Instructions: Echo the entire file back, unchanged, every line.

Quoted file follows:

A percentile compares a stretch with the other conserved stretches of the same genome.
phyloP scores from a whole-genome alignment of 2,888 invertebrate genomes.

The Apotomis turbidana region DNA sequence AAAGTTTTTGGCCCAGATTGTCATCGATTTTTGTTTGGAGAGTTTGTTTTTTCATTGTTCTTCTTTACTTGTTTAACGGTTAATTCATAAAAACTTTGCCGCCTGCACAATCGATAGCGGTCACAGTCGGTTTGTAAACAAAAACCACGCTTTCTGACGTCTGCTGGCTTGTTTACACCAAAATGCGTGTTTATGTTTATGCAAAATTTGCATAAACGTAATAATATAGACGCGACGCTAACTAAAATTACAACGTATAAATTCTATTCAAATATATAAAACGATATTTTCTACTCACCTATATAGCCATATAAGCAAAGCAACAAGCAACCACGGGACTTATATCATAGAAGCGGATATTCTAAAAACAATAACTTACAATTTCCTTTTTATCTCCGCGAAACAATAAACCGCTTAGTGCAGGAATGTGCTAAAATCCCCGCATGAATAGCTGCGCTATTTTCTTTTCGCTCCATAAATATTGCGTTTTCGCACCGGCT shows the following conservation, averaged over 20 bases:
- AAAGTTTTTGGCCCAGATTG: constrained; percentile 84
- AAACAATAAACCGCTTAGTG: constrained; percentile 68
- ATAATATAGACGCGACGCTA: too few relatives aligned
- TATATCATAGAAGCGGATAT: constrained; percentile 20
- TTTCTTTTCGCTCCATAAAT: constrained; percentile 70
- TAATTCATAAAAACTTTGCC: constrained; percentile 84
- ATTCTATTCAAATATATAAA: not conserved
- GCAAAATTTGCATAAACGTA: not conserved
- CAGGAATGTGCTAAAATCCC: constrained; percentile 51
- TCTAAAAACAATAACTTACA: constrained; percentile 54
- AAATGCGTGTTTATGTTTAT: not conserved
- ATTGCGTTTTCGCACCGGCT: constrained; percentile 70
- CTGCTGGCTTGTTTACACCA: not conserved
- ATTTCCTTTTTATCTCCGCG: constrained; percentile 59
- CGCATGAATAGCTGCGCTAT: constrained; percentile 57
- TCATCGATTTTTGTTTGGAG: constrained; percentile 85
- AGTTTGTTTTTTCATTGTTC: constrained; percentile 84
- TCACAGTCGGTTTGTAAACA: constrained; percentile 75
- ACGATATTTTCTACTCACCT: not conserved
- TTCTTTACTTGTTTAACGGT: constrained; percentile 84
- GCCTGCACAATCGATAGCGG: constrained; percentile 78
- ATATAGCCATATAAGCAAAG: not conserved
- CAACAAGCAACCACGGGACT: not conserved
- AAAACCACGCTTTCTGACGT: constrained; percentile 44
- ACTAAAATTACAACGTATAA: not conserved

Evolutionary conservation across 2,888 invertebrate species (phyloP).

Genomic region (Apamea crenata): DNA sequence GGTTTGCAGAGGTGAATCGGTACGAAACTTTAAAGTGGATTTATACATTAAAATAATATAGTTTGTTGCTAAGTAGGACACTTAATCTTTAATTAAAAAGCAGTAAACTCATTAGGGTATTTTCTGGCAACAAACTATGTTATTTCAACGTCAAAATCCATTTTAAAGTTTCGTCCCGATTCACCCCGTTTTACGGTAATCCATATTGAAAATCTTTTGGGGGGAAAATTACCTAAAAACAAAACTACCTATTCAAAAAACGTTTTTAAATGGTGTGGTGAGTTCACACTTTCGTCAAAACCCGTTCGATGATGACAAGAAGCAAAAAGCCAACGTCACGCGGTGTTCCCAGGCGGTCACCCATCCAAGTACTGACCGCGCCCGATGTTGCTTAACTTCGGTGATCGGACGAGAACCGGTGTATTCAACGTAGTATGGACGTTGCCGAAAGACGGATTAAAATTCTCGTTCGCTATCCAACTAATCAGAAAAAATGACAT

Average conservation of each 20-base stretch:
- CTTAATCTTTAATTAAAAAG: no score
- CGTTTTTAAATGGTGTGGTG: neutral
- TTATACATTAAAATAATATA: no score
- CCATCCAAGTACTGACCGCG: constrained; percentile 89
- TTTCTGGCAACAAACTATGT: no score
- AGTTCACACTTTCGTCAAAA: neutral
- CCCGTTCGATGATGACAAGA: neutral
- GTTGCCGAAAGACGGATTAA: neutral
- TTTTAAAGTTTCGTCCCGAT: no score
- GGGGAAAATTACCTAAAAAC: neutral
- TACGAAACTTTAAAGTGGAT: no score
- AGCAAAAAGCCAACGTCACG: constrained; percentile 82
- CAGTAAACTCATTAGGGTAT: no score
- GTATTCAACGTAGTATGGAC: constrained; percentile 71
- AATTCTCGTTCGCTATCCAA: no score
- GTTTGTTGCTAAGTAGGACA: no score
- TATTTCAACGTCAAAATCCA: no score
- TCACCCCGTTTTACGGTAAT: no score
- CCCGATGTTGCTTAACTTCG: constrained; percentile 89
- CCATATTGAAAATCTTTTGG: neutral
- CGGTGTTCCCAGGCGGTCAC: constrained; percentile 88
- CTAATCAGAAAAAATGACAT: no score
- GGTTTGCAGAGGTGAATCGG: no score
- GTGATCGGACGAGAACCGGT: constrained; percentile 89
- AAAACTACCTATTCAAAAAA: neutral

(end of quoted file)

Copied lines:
A percentile compares a stretch with the other conserved stretches of the same genome.
phyloP scores from a whole-genome alignment of 2,888 invertebrate genomes.

The Apotomis turbidana region DNA sequence AAAGTTTTTGGCCCAGATTGTCATCGATTTTTGTTTGGAGAGTTTGTTTTTTCATTGTTCTTCTTTACTTGTTTAACGGTTAATTCATAAAAACTTTGCCGCCTGCACAATCGATAGCGGTCACAGTCGGTTTGTAAACAAAAACCACGCTTTCTGACGTCTGCTGGCTTGTTTACACCAAAATGCGTGTTTATGTTTATGCAAAATTTGCATAAACGTAATAATATAGACGCGACGCTAACTAAAATTACAACGTATAAATTCTATTCAAATATATAAAACGATATTTTCTACTCACCTATATAGCCATATAAGCAAAGCAACAAGCAACCACGGGACTTATATCATAGAAGCGGATATTCTAAAAACAATAACTTACAATTTCCTTTTTATCTCCGCGAAACAATAAACCGCTTAGTGCAGGAATGTGCTAAAATCCCCGCATGAATAGCTGCGCTATTTTCTTTTCGCTCCATAAATATTGCGTTTTCGCACCGGCT shows the following conservation, averaged over 20 bases:
- AAAGTTTTTGGCCCAGATTG: constrained; percentile 84
- AAACAATAAACCGCTTAGTG: constrained; percentile 68
- ATAATATAGACGCGACGCTA: too few relatives aligned
- TATATCATAGAAGCGGATAT: constrained; percentile 20
- TTTCTTTTCGCTCCATAAAT: constrained; percentile 70
- TAATTCATAAAAACTTTGCC: constrained; percentile 84
- ATTCTATTCAAATATATAAA: not conserved
- GCAAAATTTGCATAAACGTA: not conserved
- CAGGAATGTGCTAAAATCCC: constrained; percentile 51
- TCTAAAAACAATAACTTACA: constrained; percentile 54
- AAATGCGTGTTTATGTTTAT: not conserved
- ATTGCGTTTTCGCACCGGCT: constrained; percentile 70
- CTGCTGGCTTGTTTACACCA: not conserved
- ATTTCCTTTTTATCTCCGCG: constrained; percentile 59
- CGCATGAATAGCTGCGCTAT: constrained; percentile 57
- TCATCGATTTTTGTTTGGAG: constrained; percentile 85
- AGTTTGTTTTTTCATTGTTC: constrained; percentile 84
- TCACAGTCGGTTTGTAAACA: constrained; percentile 75
- ACGATATTTTCTACTCACCT: not conserved
- TTCTTTACTTGTTTAACGGT: constrained; percentile 84
- GCCTGCACAATCGATAGCGG: constrained; percentile 78
- ATATAGCCATATAAGCAAAG: not conserved
- CAACAAGCAACCACGGGACT: not conserved
- AAAACCACGCTTTCTGACGT: constrained; percentile 44
- ACTAAAATTACAACGTATAA: not conserved

Evolutionary conservation across 2,888 invertebrate species (phyloP).

Genomic region (Apamea crenata): DNA sequence GGTTTGCAGAGGTGAATCGGTACGAAACTTTAAAGTGGATTTATACATTAAAATAATATAGTTTGTTGCTAAGTAGGACACTTAATCTTTAATTAAAAAGCAGTAAACTCATTAGGGTATTTTCTGGCAACAAACTATGTTATTTCAACGTCAAAATCCATTTTAAAGTTTCGTCCCGATTCACCCCGTTTTACGGTAATCCATATTGAAAATCTTTTGGGGGGAAAATTACCTAAAAACAAAACTACCTATTCAAAAAACGTTTTTAAATGGTGTGGTGAGTTCACACTTTCGTCAAAACCCGTTCGATGATGACAAGAAGCAAAAAGCCAACGTCACGCGGTGTTCCCAGGCGGTCACCCATCCAAGTACTGACCGCGCCCGATGTTGCTTAACTTCGGTGATCGGACGAGAACCGGTGTATTCAACGTAGTATGGACGTTGCCGAAAGACGGATTAAAATTCTCGTTCGCTATCCAACTAATCAGAAAAAATGACAT

Average conservation of each 20-base stretch:
- CTTAATCTTTAATTAAAAAG: no score
- CGTTTTTAAATGGTGTGGTG: neutral
- TTATACATTAAAATAATATA: no score
- CCATCCAAGTACTGACCGCG: constrained; percentile 89
- TTTCTGGCAACAAACTATGT: no score
- AGTTCACACTTTCGTCAAAA: neutral
- CCCGTTCGATGATGACAAGA: neutral
- GTTGCCGAAAGACGGATTAA: neutral
- TTTTAAAGTTTCGTCCCGAT: no score
- GGGGAAAATTACCTAAAAAC: neutral
- TACGAAACTTTAAAGTGGAT: no score
- AGCAAAAAGCCAACGTCACG: constrained; percentile 82
- CAGTAAACTCATTAGGGTAT: no score
- GTATTCAACGTAGTATGGAC: constrained; percentile 71
- AATTCTCGTTCGCTATCCAA: no score
- GTTTGTTGCTAAGTAGGACA: no score
- TATTTCAACGTCAAAATCCA: no score
- TCACCCCGTTTTACGGTAAT: no score
- CCCGATGTTGCTTAACTTCG: constrained; percentile 89
- CCATATTGAAAATCTTTTGG: neutral
- CGGTGTTCCCAGGCGGTCAC: constrained; percentile 88
- CTAATCAGAAAAAATGACAT: no score
- GGTTTGCAGAGGTGAATCGG: no score
- GTGATCGGACGAGAACCGGT: constrained; percentile 89
- AAAACTACCTATTCAAAAAA: neutral